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Garmin eTrex 20x
- UPGRADED DISPLAY - Features a 2.2” 65K color sunglight readable display offering increased resolution (240 x 320 pixels)
- LOAD MORE MAPS - Large 3.7 GB of internal memory and microSD card slot lets you load a variety of maps, including TOPO 24K, HuntView, BlueChart g2, City Navigator NT and BirdsEye Satellite Imagery (subscription required)
- PRELOADED BASEMAP - Includes a worldwide basemap with shaded relief
- KEEP YOUR FIX - With its high-sensitivity, WAAS-enabled GPS receiver, HotFix satellite prediction and GLONASS support, eTrex locates your position quickly and precisely and maintains its location even in heavy cover and deep canyons
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From the manufacturer
eTrex 20x is our upgraded version of the popular eTrex 20, with enhanced screen resolution for a more readable display and internal memory expanded to hold more maps. It retains the ease-of-use, durability and affordability that eTrex is legendary for and can also be used on ATVs, bicycles, boats, cars or hot air balloons.
Popular Handheld GPS with Enhanced Memory and Resolution.
- Greater resolution with 240 x 320 display pixels for improved readability
- Internal memory expanded to hold more maps
- High-sensitivity, WAAS-enabled GPS receiver with HotFix and GLONASS support
- 2.2-inch color display
- Worldwide basemap with shaded relief
eTrex supports geocaching GPX files for downloading geocaches and details straight to your unit. eTrex stores and displays key information, including location, terrain, difficulty, hints and descriptions, which means no more manually entering coordinates and paper printouts.
Keep Your Fix
With its high-sensitivity, WAAS-enabled GPS receiver and HotFix satellite prediction, eTrex locates your position quickly and precisely and maintains its GPS location even in heavy cover and deep canyons.
The eTrex series is the first-ever consumer-grade receivers that can track both GPS and GLONASS satellites simultaneously. When using GLONASS satellites, a system developed by the Russian Federation, the time it takes for the receiver to 'lock on' to a position is (on average) approximately 20 percent faster than using GPS.
Plan Your Next Trip
- Take charge of your next adventure with BaseCamp, software that lets you view and organize maps, waypoints, routes, and tracks
- This free trip-planning software even allows you to create Garmin Adventures that you can share with friends, family or fellow explorers.
- BaseCamp displays topographic map data in 2-D or 3-D on your computer screen, including contour lines and elevation profiles. It also can transfer an unlimited amount of satellite images to your device when paired with a BirdsEye Satellite Imagery subscription.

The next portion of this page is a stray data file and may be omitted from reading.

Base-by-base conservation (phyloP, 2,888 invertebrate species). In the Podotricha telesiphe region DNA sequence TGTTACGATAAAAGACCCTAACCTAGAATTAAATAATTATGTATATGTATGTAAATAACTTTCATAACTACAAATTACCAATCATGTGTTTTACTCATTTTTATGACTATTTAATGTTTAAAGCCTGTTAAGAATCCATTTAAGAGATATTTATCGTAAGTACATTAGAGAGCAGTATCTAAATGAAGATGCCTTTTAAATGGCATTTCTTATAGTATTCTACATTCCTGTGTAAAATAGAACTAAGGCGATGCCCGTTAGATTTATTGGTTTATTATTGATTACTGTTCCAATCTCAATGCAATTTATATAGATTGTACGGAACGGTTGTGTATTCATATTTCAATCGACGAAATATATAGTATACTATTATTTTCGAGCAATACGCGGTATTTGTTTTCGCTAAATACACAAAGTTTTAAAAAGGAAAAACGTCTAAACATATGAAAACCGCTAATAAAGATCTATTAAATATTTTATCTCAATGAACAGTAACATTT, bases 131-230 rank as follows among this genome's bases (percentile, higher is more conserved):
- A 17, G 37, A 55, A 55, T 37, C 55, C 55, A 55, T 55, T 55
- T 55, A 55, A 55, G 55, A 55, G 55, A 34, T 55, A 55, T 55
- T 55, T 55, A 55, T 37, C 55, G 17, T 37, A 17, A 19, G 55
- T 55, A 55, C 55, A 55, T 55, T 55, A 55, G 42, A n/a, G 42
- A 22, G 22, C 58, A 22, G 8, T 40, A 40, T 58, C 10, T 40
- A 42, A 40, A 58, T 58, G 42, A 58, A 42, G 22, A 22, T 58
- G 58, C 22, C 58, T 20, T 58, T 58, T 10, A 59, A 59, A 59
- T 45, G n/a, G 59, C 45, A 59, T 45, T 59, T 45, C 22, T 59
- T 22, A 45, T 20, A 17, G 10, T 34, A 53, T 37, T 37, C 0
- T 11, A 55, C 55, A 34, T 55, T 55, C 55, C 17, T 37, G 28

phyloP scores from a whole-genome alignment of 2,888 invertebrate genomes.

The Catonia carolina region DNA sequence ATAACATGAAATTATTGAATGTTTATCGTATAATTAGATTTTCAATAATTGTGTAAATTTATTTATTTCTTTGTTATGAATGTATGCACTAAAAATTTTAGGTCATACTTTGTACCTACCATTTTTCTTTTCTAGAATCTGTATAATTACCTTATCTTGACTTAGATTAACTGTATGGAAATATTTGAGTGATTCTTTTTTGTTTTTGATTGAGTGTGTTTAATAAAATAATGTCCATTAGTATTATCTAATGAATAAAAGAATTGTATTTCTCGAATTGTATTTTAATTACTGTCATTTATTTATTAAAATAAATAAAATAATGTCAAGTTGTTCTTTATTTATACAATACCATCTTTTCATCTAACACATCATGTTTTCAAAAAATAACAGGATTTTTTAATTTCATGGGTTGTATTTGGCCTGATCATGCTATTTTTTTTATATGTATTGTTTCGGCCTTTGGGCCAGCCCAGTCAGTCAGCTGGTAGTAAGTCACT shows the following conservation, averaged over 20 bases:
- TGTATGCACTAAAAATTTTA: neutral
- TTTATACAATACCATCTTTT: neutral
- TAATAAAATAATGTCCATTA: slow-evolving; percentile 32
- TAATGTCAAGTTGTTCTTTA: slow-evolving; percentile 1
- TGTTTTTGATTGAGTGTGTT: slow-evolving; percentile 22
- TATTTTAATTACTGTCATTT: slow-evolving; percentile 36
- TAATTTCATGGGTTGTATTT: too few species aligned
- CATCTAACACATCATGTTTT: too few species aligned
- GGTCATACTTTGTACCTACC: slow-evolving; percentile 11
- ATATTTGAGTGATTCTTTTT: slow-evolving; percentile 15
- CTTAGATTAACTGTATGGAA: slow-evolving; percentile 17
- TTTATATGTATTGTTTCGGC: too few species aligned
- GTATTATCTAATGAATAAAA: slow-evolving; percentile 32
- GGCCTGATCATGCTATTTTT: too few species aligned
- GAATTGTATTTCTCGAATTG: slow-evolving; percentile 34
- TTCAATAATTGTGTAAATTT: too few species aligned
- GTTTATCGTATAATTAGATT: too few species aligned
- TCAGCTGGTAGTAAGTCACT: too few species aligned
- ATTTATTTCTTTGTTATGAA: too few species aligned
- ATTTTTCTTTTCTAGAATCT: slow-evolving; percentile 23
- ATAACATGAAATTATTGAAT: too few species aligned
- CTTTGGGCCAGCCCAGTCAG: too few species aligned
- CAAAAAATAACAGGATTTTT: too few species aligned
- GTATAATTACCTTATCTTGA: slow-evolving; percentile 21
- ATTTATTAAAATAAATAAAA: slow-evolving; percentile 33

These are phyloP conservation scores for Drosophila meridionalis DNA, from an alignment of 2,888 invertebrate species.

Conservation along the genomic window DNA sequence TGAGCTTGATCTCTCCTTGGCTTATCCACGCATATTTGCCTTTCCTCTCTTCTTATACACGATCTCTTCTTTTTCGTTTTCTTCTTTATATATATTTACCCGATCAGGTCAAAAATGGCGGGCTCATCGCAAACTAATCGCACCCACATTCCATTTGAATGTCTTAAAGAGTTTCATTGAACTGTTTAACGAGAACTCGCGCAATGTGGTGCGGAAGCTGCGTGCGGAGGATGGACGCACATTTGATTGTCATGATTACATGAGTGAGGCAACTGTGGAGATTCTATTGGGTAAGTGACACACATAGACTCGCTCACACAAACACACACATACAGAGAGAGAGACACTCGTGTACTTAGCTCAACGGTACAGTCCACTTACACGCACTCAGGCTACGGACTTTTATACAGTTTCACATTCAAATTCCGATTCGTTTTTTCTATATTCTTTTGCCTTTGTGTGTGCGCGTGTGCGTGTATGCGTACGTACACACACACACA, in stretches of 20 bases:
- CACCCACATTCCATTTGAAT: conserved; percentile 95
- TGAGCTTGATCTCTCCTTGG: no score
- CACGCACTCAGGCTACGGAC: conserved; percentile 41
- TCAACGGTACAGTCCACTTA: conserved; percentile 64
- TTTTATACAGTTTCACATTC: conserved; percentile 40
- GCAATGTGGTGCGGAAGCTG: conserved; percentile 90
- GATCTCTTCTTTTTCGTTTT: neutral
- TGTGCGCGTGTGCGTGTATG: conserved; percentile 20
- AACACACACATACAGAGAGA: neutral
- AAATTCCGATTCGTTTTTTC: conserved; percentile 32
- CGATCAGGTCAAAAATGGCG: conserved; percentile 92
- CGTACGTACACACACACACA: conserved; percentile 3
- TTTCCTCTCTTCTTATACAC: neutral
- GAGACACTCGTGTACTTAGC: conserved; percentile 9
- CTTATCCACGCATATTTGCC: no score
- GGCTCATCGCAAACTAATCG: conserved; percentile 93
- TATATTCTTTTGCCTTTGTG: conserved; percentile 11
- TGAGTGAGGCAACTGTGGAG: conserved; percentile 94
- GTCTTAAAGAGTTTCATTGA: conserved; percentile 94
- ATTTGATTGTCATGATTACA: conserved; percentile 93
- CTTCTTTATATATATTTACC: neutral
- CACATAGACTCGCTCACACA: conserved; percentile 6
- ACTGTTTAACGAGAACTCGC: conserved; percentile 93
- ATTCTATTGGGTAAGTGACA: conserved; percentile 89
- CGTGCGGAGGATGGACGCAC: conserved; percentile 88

|eTrex 30x||eTrex 20x||eTrex 10|
|Display size, WxH||1.4" x 1.7" (3.5 x 4.4 cm); 2.2" diag (5.6 cm)||1.4" x 1.7" (3.5 x 4.4 cm); 2.2" diag (5.6 cm)||1.4" x 1.7" (3.6 x 4.3 cm); 2.2" diag (5.6 cm)|
|Display resolution, WxH||240 x 320 pixels||240 x 320 pixels||128 x 160 pixels|
|Display type||2.2" transflective, 65K color TFT||2.2" transflective, 65K color TFT||transflective, monochrome|
|Ability to add maps||✓||✓|
|Track log||10,000 points, 200 saved tracks||10,000 points, 200 saved tracks||10,000 points, 200 saved tracks|
|Automatic routing (turn by turn routing on roads)||Yes (with optional mapping for detailed roads)||Yes (with optional mapping for detailed roads)|
|Custom maps compatible||✓||✓|
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1. Garmen BaseCamp - free software to communicate with the GPS.
2. Maine Topo - An excellent free topo map of Maine available from the GPSFileDepot. Other states also available.
3. Google Earth - An exceptional free program that works well with this GPS. You can mark locations or boundaries on this map and upload them to the GPS. You can also display hike tracks on Google Earth downloaded from the GPS. The attached photo shows the boundary for the Maine Forest and Logging Museum uploaded to the GPS and a hike around their trails downloaded to Google Earth. This is amazing free software you will want to use.
The GPS has a feature to compute and display area by walking around a plot. It works surprisingly well. This GPS has good battery life, perhaps 20 hours or so. Only difficulty so far is learning to manage files with Garmen BaseCamp, confusing but not a big problem. The GPS compact size is great for hiking and works well stored in my jacket pocket. Overall an exceptional GPS.
1. Can you charge this device using a USB cable? >>No. The device uses two AA batteries for power. They can be cheap alkaline, or the more expensive rechargeable NiMH or lithium. Alkaline work ok if the weather is warm or hot. If you go the rechargeable route, don't buy cheap ones that have less than 2000 capacity. I didn't know rechargeables came in different capacities. Duh! The rechargeable batteries need to be recharged using a separate recharging device.
2. What do you use the USB cable for that comes with the device? >>To connect your device to your PC or Mac so you can update software or move GPX files on or off the device. GPX files are what tracks and waypoints are stored in. I use a Web site called RidewithGPS to create my routes (tracks and cue sheet information). I export these as TCX files. Then I use other software to convert them to GPX files. Think GpsVisualizer dotcom.
3. Can you load maps into this device? >>Yes, definitely. Unlike the eTrex 10 model, the eTrex 20x allows you to install an SD card which is where added maps are stored. I personally have not found a need to use a map with my device. I use this device pretty much as if it is only an eTrex 10 (which is much cheaper to purchase).
4. Can you use this device on long bike rides so you don't get lost? Is it good for bicycle touring? >>Yes. This is why I purchased this device.
5. Can this device aid one in navigating a city walk? An outdoors hike? An off-road bicycle ride? An on-road bicycle ride? Yes to all four questions. I use the device for routes I create that I ultimately save as GPX files. See answer to Q2. Some of the routes are through city streets. Some are through trails in the various outdoor parks near my home. Some are mountain bike trails. And some are 200k brevet rides on roads. I copy the GPX files into the GPX folder in my device and I'm ready to go.